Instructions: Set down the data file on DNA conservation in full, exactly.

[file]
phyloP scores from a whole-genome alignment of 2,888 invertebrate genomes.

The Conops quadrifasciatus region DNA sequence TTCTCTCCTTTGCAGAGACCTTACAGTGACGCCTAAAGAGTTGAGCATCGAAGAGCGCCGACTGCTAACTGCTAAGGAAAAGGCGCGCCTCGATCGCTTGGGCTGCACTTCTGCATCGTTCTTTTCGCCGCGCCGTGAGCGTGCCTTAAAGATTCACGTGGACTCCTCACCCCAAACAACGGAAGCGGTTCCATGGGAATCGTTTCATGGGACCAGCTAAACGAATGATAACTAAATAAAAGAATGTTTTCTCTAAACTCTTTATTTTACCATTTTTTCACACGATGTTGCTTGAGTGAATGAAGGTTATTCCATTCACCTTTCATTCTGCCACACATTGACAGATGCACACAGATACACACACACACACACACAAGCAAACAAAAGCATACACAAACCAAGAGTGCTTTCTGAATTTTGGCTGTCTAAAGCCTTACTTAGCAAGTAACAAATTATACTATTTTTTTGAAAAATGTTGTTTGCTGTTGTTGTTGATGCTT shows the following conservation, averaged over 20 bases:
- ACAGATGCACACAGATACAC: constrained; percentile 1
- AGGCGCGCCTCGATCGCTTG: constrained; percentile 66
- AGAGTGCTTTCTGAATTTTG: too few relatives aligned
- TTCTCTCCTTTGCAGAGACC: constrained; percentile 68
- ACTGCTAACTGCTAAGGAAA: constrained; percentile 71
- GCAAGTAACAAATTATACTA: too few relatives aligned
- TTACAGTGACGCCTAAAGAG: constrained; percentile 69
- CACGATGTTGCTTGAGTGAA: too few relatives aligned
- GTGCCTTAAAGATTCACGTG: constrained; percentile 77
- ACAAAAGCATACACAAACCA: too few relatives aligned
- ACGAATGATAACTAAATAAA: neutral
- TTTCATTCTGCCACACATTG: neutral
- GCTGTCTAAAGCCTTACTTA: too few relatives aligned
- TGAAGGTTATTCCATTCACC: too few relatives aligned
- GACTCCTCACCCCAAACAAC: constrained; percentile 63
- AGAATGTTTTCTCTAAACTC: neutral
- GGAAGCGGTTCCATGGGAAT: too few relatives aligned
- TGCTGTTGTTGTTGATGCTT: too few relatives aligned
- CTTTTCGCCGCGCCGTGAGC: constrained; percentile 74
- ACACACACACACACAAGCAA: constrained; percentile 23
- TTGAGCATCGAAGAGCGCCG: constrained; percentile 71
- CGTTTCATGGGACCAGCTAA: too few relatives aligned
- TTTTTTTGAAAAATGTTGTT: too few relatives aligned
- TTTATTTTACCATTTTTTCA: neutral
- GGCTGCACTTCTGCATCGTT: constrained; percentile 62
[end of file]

phyloP scores from a whole-genome alignment of 2,888 invertebrate genomes.

The Conops quadrifasciatus region DNA sequence TTCTCTCCTTTGCAGAGACCTTACAGTGACGCCTAAAGAGTTGAGCATCGAAGAGCGCCGACTGCTAACTGCTAAGGAAAAGGCGCGCCTCGATCGCTTGGGCTGCACTTCTGCATCGTTCTTTTCGCCGCGCCGTGAGCGTGCCTTAAAGATTCACGTGGACTCCTCACCCCAAACAACGGAAGCGGTTCCATGGGAATCGTTTCATGGGACCAGCTAAACGAATGATAACTAAATAAAAGAATGTTTTCTCTAAACTCTTTATTTTACCATTTTTTCACACGATGTTGCTTGAGTGAATGAAGGTTATTCCATTCACCTTTCATTCTGCCACACATTGACAGATGCACACAGATACACACACACACACACACAAGCAAACAAAAGCATACACAAACCAAGAGTGCTTTCTGAATTTTGGCTGTCTAAAGCCTTACTTAGCAAGTAACAAATTATACTATTTTTTTGAAAAATGTTGTTTGCTGTTGTTGTTGATGCTT shows the following conservation, averaged over 20 bases:
- ACAGATGCACACAGATACAC: constrained; percentile 1
- AGGCGCGCCTCGATCGCTTG: constrained; percentile 66
- AGAGTGCTTTCTGAATTTTG: too few relatives aligned
- TTCTCTCCTTTGCAGAGACC: constrained; percentile 68
- ACTGCTAACTGCTAAGGAAA: constrained; percentile 71
- GCAAGTAACAAATTATACTA: too few relatives aligned
- TTACAGTGACGCCTAAAGAG: constrained; percentile 69
- CACGATGTTGCTTGAGTGAA: too few relatives aligned
- GTGCCTTAAAGATTCACGTG: constrained; percentile 77
- ACAAAAGCATACACAAACCA: too few relatives aligned
- ACGAATGATAACTAAATAAA: neutral
- TTTCATTCTGCCACACATTG: neutral
- GCTGTCTAAAGCCTTACTTA: too few relatives aligned
- TGAAGGTTATTCCATTCACC: too few relatives aligned
- GACTCCTCACCCCAAACAAC: constrained; percentile 63
- AGAATGTTTTCTCTAAACTC: neutral
- GGAAGCGGTTCCATGGGAAT: too few relatives aligned
- TGCTGTTGTTGTTGATGCTT: too few relatives aligned
- CTTTTCGCCGCGCCGTGAGC: constrained; percentile 74
- ACACACACACACACAAGCAA: constrained; percentile 23
- TTGAGCATCGAAGAGCGCCG: constrained; percentile 71
- CGTTTCATGGGACCAGCTAA: too few relatives aligned
- TTTTTTTGAAAAATGTTGTT: too few relatives aligned
- TTTATTTTACCATTTTTTCA: neutral
- GGCTGCACTTCTGCATCGTT: constrained; percentile 62